Franklin began to advocate lightning rods that had sharp points. His English colleagues favored blunt-tipped lightning rods, reasoning that sharp ones attracted lightning and increased the risk of strikes; they thought blunt rods were less likely to be struck. King George III had his palace equipped with a blunt lightning rod. When it came time to equip the colonies' buildings with lightning rods, the decision became a political statement. The favored pointed lightning rod expressed support for Franklin's theories of protecting public buildings and the rejection of theories supported by the King. The English thought this was just another way for the flourishing colonies to be disobedient to them.

Franklin's lightning rods could soon be found protecting many buildings and homes. The lightning rod constructed on the dome of the State House in Maryland was the largest "Franklin" lightning rod ever attached to a public or private building in Ben's lifetime. It was built in accord with his recommendations and has had only one recorded instance of lightning damage. The pointed lightning rod placed on the State House and other buildings became a symbol of the ingenuity and independence of a young, thriving nation, as well as the intellect and inventiveness of Benjamin Franklin.


Benjamin Franklin Biography   from The Great Idea Finder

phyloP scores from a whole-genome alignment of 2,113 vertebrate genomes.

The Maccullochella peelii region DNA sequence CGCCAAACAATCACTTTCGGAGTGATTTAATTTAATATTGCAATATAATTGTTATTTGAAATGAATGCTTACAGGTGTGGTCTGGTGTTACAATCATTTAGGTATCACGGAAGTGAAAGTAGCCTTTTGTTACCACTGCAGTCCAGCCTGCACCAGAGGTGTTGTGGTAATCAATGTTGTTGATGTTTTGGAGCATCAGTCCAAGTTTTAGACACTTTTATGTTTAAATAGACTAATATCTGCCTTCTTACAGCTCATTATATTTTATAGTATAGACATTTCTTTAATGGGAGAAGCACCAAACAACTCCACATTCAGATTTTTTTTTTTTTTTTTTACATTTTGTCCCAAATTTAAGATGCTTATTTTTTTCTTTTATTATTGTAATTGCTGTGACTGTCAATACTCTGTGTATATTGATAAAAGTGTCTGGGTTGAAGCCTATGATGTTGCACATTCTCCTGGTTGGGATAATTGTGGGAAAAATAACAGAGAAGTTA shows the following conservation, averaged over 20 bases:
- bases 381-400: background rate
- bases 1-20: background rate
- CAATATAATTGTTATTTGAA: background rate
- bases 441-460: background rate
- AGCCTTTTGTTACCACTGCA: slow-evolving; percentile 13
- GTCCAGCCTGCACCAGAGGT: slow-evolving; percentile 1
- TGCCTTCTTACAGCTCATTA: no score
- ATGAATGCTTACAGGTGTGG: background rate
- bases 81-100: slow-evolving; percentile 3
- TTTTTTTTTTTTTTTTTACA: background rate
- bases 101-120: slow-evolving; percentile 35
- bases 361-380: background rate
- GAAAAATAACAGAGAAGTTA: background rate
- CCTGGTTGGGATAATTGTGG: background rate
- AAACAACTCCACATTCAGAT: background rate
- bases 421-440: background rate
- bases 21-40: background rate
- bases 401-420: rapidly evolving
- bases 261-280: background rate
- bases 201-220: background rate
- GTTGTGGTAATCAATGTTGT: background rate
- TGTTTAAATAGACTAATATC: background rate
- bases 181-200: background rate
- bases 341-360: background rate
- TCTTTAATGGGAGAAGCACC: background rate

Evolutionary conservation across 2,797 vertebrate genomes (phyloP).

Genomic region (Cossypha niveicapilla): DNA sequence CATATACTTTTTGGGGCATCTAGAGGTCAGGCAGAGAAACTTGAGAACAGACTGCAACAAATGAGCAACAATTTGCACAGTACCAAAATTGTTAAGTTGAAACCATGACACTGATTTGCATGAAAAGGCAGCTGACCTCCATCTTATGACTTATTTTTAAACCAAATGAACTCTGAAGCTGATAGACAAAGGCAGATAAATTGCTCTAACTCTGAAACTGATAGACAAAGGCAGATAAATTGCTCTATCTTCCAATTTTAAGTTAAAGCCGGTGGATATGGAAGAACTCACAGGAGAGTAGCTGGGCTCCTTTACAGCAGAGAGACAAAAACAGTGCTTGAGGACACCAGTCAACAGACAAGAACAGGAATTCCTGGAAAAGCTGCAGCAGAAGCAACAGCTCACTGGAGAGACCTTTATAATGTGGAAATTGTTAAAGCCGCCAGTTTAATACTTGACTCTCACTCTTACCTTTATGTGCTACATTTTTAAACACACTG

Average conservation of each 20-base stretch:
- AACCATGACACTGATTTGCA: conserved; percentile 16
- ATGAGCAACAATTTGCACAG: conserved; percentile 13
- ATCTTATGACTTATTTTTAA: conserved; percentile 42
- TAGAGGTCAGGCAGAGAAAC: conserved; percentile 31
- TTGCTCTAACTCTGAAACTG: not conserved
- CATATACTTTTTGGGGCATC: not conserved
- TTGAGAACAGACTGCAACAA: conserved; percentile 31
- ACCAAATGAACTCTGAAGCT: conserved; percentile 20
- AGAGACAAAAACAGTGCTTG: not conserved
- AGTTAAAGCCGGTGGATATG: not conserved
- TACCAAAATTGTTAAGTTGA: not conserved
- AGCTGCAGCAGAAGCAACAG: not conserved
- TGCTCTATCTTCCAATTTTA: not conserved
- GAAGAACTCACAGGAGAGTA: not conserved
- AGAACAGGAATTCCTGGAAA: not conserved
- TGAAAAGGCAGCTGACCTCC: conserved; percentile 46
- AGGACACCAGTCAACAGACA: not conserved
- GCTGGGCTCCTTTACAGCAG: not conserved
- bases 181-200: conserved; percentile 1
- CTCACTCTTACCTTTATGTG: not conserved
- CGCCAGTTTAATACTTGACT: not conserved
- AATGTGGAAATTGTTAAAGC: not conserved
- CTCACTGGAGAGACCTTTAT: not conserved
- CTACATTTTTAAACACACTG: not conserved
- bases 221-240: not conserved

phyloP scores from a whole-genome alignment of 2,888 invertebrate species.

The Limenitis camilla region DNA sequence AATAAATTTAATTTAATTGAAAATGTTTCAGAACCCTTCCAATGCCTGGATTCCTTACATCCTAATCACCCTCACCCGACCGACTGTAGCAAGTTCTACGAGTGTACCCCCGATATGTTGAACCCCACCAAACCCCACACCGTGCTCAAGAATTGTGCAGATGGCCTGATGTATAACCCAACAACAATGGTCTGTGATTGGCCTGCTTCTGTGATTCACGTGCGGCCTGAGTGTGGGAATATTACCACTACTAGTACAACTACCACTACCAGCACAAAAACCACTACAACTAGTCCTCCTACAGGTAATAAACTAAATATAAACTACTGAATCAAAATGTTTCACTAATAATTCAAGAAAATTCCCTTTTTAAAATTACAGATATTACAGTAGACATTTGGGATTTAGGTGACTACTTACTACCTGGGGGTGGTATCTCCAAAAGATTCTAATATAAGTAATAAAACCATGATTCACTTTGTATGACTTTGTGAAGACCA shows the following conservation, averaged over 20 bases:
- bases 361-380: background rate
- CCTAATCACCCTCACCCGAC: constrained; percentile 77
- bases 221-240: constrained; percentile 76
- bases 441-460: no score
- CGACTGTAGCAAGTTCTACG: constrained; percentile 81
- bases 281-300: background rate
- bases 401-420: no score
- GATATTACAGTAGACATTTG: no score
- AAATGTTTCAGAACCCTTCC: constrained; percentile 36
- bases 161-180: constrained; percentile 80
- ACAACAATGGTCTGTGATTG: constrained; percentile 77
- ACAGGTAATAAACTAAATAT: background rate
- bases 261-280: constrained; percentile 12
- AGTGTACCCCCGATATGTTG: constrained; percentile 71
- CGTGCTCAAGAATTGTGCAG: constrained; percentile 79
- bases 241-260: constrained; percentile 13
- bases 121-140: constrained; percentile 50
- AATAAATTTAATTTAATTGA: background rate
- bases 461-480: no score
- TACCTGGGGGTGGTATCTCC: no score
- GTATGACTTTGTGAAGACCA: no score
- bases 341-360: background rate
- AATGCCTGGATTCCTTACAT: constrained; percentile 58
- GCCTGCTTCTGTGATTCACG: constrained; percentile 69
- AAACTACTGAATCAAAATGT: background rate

Invention of Bifocal Glasses   from The Great Idea Finder
Energy History    from The Great Idea Finder


Brainstorm!: The Stories of Twenty American Kid Inventors
by Tom Tucker, Richard Loehle / Paperback - 144 pages  / Sunburst (1998)
The stories of twenty ingenious young Americans who have filed patents with the United States Patent Office, including Chester Greenwood who invented ear muffs, Ralph Samuelson, originator of water-skiing, and Vanessa Hess who created colored car wax.

Flash, Crash, Rumble, and Roll
by Franklyn Mansfield Branley, True Kelley / Paperback - 32 pages / (1999) / Harpercollins Juvenile
Did you know that lightning bolts can be over a mile long? Or that they may come from clouds that are ten miles high? Storms can be scary, but not if you know what causes them.
All About Lightning
by Martin A. Uman / Paperback - 167 pages (December 1986) / Dover Pubns
The physics of lightning (voltage, current, charge, speed, event sequence, frequency of occurrence, length/width of channel, temperature, etc).
Autobiography of Benjamin Franklin
by Benjamin Franklin / Buccaneer Books / 1996
The Ben Franklin Book of Easy and Incredible Experiments
by Lisa Jo Rudy / John Wiley & Sons / 1995
What's The Big Idea, Ben Franklin?
Jean Fritz / Putnam Publications / 1976

The Franklin Institute Science Museum
A wealth of information on Franklin and Science.
Check out the online version of this Philadelphia, Pennsylvania museum.
Ben Franklin's Inventions
A list of Benjamin Franklin's inventions reveals a man of many talents and interests. It was the scientist in Ben that brought out the inventor. His natural curiosity about things and the way they work made him try to find ways to make them work better.
Franklin, Benjamin
From the Microsoft Encarta Online Encyclopedia.
Benjamin Franklin: A Documentary History
The beginnings of a biography on Benjamin Franklin. Lots of links to sources for this chronological work.

Benjamin Franklin's Autobiography
Known today as "The Autobiography of Benjamin Franklin," this classic piece of Americana was originally written for Franklin's son William, then the Governor of New Jersey. This reprint is from the original electronic text distributed by Project Gutenberg.


Reference Sources in BOLD Type This page revised January, 2005.